Winifred had always been strange. She was perpetually distant, a little discombobulated even, as if focused on something far beyond our limited pleasantries exchanged over the garden hedge. She was lost in a tiny world contained within her head and she was consumed by an incessant love for her sickly husband, Edgar. A brush of his pale hand could scatter stars through her eyes and blush pink through her cheeks. She loved him absolutely, his illness rendered irrelevant by her adoration.
She had always been strange, but she became even stranger when she started to carry the suitcase. It was a few days after Edgar had finally passed away, and suddenly it was there. The suitcase was squat, and brown, and it was forever clasped in her hands, her arms folded around it in a protective embrace. Wherever she went she brought the suitcase, with saint-like devotion, never once letting it out of her sight. I asked after it on multiple occasions but she just smiled her distant smile and went back inside, fetching the suitcase from its position on the lawn.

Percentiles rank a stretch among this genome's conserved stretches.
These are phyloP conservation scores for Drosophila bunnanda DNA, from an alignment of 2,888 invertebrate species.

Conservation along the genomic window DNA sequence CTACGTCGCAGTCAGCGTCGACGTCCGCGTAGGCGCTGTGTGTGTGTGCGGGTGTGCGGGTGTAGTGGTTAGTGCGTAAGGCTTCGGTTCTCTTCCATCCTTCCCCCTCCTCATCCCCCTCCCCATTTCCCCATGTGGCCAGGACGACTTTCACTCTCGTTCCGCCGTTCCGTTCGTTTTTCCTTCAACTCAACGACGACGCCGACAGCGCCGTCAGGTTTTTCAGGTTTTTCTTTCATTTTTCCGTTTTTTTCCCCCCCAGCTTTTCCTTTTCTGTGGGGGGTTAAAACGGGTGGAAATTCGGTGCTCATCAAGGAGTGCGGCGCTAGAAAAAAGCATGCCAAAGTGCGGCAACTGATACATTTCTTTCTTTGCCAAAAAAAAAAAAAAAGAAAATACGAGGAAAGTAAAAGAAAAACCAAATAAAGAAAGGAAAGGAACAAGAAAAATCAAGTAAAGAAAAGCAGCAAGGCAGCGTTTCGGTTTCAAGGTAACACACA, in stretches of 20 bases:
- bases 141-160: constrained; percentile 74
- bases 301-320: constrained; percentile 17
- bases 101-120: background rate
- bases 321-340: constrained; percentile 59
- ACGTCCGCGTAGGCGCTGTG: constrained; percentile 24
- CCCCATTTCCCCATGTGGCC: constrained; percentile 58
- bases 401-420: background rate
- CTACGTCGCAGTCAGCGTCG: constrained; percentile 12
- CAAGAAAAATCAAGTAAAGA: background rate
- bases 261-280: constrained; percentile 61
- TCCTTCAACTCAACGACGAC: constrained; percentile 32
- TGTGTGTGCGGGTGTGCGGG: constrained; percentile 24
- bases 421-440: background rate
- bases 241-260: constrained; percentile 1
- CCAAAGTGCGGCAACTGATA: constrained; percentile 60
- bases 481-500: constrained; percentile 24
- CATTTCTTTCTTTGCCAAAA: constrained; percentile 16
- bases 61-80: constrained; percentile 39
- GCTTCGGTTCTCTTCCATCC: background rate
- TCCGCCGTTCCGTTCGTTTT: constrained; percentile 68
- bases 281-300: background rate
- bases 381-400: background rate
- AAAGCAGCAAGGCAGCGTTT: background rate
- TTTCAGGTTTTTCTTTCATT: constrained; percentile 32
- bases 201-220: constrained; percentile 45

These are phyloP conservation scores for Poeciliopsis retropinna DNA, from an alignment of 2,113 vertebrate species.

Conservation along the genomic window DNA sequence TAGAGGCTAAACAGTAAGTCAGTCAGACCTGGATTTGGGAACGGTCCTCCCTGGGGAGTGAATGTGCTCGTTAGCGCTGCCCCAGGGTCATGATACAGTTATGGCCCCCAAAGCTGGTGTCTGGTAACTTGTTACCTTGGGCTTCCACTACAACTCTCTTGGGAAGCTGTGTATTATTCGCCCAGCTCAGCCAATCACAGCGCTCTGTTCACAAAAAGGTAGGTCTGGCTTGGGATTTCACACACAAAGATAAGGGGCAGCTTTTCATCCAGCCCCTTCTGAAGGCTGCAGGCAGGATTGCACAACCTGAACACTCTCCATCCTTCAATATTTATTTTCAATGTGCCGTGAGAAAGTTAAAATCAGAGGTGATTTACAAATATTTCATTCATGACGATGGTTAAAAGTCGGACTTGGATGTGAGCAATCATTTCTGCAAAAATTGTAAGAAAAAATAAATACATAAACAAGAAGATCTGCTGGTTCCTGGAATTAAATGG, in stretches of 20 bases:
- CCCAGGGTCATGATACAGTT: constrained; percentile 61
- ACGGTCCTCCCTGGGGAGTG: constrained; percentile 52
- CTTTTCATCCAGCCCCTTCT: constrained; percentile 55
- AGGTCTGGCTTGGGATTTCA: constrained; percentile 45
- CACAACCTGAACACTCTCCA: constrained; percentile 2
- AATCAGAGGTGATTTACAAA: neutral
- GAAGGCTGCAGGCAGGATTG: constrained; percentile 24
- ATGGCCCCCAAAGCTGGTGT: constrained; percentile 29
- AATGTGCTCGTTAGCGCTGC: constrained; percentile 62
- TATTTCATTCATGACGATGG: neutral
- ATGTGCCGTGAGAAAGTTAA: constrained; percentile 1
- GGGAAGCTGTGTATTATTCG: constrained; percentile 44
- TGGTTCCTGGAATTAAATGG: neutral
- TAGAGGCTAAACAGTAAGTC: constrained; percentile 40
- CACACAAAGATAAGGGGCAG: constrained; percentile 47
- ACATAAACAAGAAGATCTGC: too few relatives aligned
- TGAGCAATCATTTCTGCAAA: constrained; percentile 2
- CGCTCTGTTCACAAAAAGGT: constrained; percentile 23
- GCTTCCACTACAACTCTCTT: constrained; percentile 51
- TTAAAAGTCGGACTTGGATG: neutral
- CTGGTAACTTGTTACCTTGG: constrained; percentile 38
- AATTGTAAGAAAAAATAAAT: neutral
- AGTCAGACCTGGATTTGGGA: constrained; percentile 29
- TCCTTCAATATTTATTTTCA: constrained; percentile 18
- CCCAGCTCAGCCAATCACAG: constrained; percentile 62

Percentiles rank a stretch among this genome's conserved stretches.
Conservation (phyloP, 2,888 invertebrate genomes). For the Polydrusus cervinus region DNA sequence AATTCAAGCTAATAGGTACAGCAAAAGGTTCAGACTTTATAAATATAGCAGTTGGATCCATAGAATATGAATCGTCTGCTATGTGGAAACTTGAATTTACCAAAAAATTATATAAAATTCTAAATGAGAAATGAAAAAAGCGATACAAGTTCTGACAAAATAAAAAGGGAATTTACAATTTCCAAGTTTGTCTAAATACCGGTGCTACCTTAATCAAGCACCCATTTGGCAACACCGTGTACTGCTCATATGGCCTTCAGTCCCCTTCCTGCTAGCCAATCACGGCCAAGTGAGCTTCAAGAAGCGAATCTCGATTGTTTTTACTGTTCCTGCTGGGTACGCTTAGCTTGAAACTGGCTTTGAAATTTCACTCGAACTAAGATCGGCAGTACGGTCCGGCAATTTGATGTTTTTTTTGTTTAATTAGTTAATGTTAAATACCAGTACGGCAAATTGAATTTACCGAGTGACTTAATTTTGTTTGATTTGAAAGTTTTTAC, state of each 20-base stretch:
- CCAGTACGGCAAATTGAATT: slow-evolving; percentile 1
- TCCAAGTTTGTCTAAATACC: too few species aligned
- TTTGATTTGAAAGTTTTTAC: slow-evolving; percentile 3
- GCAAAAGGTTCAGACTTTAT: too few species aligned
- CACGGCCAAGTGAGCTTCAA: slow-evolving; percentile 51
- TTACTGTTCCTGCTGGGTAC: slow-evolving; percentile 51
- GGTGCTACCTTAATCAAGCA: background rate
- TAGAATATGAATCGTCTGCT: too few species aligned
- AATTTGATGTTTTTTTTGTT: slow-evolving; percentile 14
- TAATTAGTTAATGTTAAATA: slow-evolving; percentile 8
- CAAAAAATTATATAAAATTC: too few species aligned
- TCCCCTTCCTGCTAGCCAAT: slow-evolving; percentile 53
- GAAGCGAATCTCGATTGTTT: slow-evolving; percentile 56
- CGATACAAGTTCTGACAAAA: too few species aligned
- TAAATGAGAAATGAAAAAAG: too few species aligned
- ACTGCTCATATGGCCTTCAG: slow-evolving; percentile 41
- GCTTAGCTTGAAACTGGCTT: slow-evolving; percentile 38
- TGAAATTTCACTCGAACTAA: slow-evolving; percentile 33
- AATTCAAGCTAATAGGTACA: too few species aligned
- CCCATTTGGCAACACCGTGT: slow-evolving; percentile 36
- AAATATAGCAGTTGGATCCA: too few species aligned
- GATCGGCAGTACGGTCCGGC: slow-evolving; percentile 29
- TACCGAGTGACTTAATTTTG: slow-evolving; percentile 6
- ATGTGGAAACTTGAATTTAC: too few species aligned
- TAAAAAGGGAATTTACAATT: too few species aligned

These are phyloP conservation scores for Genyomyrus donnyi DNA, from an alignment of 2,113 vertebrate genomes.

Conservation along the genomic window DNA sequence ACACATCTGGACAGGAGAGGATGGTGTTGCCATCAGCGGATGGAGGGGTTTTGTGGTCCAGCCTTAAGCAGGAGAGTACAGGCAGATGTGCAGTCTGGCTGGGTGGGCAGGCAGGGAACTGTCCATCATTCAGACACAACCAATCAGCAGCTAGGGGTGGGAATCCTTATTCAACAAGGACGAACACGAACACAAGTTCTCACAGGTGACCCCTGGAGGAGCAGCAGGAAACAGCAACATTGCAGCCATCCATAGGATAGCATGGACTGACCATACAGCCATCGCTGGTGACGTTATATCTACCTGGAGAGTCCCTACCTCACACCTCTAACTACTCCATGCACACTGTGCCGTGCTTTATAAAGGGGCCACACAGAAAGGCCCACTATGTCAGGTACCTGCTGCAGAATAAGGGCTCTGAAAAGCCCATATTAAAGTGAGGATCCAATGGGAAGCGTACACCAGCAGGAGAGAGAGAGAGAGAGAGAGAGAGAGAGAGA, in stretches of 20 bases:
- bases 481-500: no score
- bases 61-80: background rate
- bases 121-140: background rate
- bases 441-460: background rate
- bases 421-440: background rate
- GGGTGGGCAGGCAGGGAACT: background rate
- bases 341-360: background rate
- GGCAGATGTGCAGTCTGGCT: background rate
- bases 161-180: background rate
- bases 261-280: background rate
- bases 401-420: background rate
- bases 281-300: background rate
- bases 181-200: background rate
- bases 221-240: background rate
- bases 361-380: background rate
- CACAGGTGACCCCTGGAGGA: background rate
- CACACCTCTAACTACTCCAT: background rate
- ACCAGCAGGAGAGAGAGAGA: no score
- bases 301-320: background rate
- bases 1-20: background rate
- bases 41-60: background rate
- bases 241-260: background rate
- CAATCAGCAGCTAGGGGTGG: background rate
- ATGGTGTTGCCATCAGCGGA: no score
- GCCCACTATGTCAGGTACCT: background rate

I have always been inquisitive and so I just couldn't help myself. I kept wondering, trying to fathom what could be so important that she would insist on taking it everywhere. I dreamt of hidden treasures and long lost love letters. So when we were conversing in our separate gardens and she disappeared inside to answer the phone, leaving the suitcase perched squatly on the doorstep, I couldn't resist. I stole furtively over to the suitcase, and opened it.
As the suitcase creaked open, a cry escaped my lips. A foul stench rose from the contents as I gazed into the bulging eyes of Edgar's severed head, the suitcase his squat, brown coffin.